A coalition of community and student groups and the city’s teachers’ union said it has figured out a way to avoid school closings, continued painful budget cuts and what it says is the suppression of public will in the public education process.
The solution? Focus on improving instruction. Ditch the School Reform Commission. Shift the way schools think about safety and discipline. Halt charter school growth. And, perhaps most importantly, force Harrisburg to fund the Philadelphia School District equitably, making up billions in aid that would fix a broken school system, the education advocates said.
The “Philadelphia Community Education Plan,” announced Thursday by the Philadelphia Coalition Advocating for Public Schools, is a 40-page document developed as an alternative to a set of recommendations issued by the Boston Consulting Group, consultants hired to study the district and recommend ways to radically overhaul its finances and operations.
Some kind of course correction is necessary, district officials say. The system is in dire financial straits, projecting a $1.1 billion deficit over the next five years.
It just borrowed $300 million to pay teachers and heat buildings through the end of this school year.
Superintendent William R. Hite Jr. has said that he regards BCG’s work as a guideline, not something he is bound to follow. He has publicly come out against some parts of the BCG analysis, including its recommendation to divide the district into “achievement networks,” groups of 25 schools run possibly by outside organizations.
Hite is expected to release his own report detailing priorities for the district in early 2013. He has said he will listen to any relevant information — including the community plan — as gathers information for his document.
But the community plan disputes one of the district’s central assumptions — that it is broke.
“The supposed fiscal ‘crisis’ is largely a fallacy. The real crisis we face is one of misplaced priorities: Philadelphia’s traditional public schools are being unnecessarily starved of resources, and our children and youth are suffering the consequences,” the report said.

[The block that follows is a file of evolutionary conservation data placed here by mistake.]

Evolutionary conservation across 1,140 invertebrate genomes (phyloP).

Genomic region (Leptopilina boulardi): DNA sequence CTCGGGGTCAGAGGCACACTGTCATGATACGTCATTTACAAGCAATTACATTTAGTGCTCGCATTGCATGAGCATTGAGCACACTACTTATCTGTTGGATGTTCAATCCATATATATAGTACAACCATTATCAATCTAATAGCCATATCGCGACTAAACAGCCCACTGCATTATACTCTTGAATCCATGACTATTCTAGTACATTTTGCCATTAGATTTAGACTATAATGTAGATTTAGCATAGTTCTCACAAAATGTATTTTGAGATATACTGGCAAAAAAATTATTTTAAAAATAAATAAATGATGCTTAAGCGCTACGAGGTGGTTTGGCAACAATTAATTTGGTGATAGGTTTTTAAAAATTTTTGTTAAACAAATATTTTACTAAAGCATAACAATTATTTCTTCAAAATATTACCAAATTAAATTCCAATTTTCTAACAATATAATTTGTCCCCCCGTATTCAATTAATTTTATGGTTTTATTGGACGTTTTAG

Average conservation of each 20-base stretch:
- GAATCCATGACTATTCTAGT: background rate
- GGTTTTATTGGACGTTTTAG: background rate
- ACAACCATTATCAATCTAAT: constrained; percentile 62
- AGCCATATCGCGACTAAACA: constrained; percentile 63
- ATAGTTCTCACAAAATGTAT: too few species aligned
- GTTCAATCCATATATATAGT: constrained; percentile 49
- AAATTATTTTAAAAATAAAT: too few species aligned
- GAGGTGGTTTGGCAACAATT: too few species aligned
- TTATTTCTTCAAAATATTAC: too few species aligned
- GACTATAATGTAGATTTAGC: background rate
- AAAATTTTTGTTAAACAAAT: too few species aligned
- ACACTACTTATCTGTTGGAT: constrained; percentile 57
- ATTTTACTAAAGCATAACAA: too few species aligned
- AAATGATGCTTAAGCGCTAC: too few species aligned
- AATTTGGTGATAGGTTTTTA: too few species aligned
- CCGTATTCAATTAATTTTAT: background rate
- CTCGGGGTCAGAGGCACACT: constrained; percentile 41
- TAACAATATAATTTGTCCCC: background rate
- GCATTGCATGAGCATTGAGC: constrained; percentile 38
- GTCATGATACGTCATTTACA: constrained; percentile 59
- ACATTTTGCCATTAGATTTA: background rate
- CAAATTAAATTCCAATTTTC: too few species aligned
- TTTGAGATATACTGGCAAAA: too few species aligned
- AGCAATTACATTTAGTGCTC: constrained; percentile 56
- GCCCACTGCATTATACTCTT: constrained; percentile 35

Andi Perez, executive director of Youth United for Change, one of the organizations that produced the report, said she realized that the amount of funding allocated by state lawmakers was not directly controlled by the SRC.
“But as Philadelphians, we can’t lay down,” Perez said in an interview. “We need to develop a unified, statewide strategy with folks from around the state to reinstate the funding strategy.”
The report suggests that the district and the SRC — three of the five members are gubernatorial appointments — have inappropriately surrendered without a fight, and with more effort could extract billions from Harrisburg.
The BCG plan, if enacted, would have “devastating” consequences for the already-weakened district, the group concluded.
In the past two years, the district has lost nearly 1,500 teachers; 86 percent of non-teaching assistant positions; 101 school nurses and more.
The community plan calls for several fixes: from “high-quality learning conditions” and “comprehensive student supports” to “support for struggling schools” and “truly safe schools.”
It also calls for a moratorium on school closings. Last week, Hite recommended the district shut 37 schools and order program closures and changes and grade reconfigurations at dozens more.
Another key tenet of the plan is ending the SRC, which replaced the old school board in 2001 when the state took over the distressed school system. The plan does not specify whether the new school board should be locally elected or appointed by the mayor, as was the prior practice.
It also takes aim at city charter schools, which currently enroll nearly 50,000 students. The proliferation of charters has unfairly sapped the traditional public school system, the report said.
The report estimated that an “oversized” charter sector and continued charter expansions would cost the district about $2 billion in the next five years.
The plan was developed after a series of community meetings and a survey of 1,594 parents, students and community members, organizers said.
“Our research found that there was overwhelming opposition to the BCG plan throughout Philadelphia,” the report said. For every Philadelphian that supports the plan, it said, seven oppose it.
Those interviewed, the report said, generally believe that the BCG plan would worsen the quality of education, lower the quality of teaching, harm student safety, and lead to inequalities for students of color, poor students, special education students and students learning English.